‘Under Milk Wood’ opens April 21

  • Sun Apr 11th, 2010 9:00am
  • Life
Rehearsing in costume are (clockwise from bottom): AnaKate Drahn

Rehearsing in costume are (clockwise from bottom): AnaKate Drahn

“Lyrical, impassioned, funny.” “A dazzling combination of poetic fireworks and music hall humor.” “A moving and hilarious account of one spring day in a Welsh fishing village.” This is how critics have described Dylan Thomas’s “Under Milk Wood,” the production opening at Lopez Center Wednesday, April 21, and continuing through Sunday.

The play begins with an all-seeing narrator inviting the audience to listen to dreams and innermost thoughts of several of the 500 souls of an imaginary small Welsh fishing village. The play opens at dawn and stays with these unforgettable characters through a brilliant noisy day and into the bawdy night. The narrative thread, in Thomas’s gorgeous lyrical language, is carried by 61 voices and characters played by 19 adults and nine children. Produced and directed by Carol Steckler, the performances are a fundraiser for KLOI and Lopez Center.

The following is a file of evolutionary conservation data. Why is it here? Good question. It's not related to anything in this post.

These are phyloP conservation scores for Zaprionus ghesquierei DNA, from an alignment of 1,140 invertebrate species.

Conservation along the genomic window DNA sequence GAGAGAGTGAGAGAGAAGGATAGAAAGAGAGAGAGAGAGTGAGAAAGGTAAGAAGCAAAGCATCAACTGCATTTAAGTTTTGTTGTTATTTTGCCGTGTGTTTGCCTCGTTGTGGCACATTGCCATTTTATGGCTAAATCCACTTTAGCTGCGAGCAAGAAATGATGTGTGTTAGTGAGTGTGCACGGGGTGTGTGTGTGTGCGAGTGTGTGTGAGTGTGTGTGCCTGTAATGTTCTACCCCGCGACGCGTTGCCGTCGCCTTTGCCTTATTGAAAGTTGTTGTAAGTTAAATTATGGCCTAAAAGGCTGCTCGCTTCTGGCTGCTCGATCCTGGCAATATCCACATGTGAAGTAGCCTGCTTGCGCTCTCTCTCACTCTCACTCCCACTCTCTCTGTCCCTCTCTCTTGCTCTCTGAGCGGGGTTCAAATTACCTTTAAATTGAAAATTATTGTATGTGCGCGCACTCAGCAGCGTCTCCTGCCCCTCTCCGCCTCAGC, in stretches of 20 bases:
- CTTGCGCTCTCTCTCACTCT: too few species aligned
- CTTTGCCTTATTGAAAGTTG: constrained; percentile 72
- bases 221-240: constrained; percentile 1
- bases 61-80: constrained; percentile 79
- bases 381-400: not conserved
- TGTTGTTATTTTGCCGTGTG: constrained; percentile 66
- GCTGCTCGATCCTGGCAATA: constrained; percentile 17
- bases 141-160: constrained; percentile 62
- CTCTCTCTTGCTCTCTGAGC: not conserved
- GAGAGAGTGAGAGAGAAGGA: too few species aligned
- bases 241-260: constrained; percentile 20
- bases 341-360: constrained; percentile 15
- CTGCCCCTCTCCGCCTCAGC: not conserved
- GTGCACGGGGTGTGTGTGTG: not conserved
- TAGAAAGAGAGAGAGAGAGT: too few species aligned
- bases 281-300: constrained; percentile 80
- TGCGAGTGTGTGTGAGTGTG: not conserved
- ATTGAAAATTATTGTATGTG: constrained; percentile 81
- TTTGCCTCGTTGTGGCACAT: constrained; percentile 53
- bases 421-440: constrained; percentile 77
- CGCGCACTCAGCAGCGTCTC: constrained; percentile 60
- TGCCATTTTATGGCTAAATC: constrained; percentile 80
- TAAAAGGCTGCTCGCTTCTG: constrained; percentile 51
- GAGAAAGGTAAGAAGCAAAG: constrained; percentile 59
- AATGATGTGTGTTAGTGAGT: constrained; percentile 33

“I have always loved the power of language and the art of story telling as a vehicle for history and culture,” says Steckler.  “Dylan Thomas combines these elements with humor and a Welsh lilt in a way that speaks eloquently for the human experience, but with a twist.”

‘‘Under Milk Wood’’ is an especially complex production, and every aspect — the acting, costumes, lighting, painting, blocking, even the music — calls for new ways of thinking about theater, according to Steckler, who has mounted 11 community theater productions since 1979.

For example, the set being designed by Mike Rust, uses scrims, a semitransparent fabric painted so that, when lit from behind, it reveals the inside of houses which you can’t otherwise see. “It will be as though the outside walls have disappeared,” says Rust. “We’ve never used scrims before.”

As always, the production’s actors are a mix of Lopez regulars and some who have never acted before. ‘‘I have loved theater my whole life and was excited to have the opportunity to participate rather than just be a spectator,” says newcomer Joy Goldberg, who plays the butcher’s daughter and other roles. “Lopez is a great place to jump in and try new things!”

Reactions to doing this play were mixed from the start, according to Steckler. “I’ve been stopped in the village by people who’ve said ‘I’m so glad you are doing this work.’ Others say ‘I’ve never heard of Under Milk Wood but look forward to seeing it as I love all of the Lopez Community Theater productions.’”

Recent past productions include ‘‘The Grapes of Wrath’’ and The Moon is Down, both by John Steinbeck; Fiddler on the Roof by Joseph Stein; Santaland Diaries by David Sedaris; and Over the River and Through the woods by Joe DiPeitro.

Tickets are available at Paper Scissors, Blossom Natural Foods, Islehaven Books, Islandale Southender, or at www.lopezcenter.com.